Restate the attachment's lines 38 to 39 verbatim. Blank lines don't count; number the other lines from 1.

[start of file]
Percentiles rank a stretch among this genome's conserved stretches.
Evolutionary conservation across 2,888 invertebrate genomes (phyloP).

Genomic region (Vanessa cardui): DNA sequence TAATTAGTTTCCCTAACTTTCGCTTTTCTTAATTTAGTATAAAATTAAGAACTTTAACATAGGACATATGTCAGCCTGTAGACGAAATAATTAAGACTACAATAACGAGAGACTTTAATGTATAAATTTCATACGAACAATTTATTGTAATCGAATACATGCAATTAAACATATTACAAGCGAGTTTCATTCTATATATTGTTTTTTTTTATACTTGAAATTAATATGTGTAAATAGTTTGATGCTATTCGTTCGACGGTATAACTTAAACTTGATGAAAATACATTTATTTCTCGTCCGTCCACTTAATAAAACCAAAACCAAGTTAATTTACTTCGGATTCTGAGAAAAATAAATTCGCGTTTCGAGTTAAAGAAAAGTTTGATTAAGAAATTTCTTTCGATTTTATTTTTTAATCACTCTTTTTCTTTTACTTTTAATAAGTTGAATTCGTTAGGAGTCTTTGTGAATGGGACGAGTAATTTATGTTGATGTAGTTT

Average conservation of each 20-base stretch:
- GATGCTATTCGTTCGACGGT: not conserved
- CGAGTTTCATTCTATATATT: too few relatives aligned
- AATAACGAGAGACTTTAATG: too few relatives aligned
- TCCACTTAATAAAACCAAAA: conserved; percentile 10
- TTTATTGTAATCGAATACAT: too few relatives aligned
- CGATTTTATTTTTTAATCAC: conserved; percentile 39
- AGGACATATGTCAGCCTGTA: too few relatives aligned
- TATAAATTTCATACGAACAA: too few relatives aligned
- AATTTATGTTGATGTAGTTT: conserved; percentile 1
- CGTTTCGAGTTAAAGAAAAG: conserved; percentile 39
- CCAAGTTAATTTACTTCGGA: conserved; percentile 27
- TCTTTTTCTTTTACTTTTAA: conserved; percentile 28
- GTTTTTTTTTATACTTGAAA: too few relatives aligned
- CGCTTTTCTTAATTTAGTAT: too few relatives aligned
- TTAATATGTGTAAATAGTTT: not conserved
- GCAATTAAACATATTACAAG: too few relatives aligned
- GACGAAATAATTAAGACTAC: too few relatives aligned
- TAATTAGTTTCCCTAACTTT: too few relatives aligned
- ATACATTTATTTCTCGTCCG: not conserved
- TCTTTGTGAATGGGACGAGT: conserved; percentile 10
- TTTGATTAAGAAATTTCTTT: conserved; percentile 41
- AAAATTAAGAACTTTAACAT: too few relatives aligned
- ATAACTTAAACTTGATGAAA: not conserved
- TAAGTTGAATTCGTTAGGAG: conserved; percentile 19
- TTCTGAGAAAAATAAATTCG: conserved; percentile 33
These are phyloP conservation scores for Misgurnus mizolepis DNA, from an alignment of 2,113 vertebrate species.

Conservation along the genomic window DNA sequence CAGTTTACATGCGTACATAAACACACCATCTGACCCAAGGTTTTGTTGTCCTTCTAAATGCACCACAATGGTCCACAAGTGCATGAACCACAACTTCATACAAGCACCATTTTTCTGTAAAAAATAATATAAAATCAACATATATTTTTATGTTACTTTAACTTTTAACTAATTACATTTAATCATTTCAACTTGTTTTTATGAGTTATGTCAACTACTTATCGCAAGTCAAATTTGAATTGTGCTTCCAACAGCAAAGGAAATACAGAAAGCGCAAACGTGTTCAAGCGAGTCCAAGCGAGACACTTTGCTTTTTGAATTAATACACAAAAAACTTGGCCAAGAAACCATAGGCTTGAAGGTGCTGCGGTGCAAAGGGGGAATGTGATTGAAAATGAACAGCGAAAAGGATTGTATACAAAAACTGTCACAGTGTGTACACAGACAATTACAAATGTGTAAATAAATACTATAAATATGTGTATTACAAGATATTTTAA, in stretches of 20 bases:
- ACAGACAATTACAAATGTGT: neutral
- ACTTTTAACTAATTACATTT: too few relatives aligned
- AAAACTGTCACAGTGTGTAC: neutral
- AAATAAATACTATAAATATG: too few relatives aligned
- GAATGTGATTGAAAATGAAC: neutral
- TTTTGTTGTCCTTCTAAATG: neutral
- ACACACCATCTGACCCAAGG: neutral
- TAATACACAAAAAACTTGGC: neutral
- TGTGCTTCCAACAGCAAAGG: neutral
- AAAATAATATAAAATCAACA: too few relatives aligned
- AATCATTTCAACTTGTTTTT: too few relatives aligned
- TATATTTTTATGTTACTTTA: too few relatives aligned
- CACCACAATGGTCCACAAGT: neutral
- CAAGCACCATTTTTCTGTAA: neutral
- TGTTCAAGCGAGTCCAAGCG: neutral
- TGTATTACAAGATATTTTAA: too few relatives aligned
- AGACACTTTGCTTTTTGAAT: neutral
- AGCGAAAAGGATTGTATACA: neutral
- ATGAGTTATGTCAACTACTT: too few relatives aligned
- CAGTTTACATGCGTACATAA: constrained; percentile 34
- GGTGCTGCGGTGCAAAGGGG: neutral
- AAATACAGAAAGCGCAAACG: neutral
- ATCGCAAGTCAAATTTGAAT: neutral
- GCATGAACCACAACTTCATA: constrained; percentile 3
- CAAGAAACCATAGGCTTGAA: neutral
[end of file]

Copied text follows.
- ACACACCATCTGACCCAAGG: neutral
- TAATACACAAAAAACTTGGC: neutral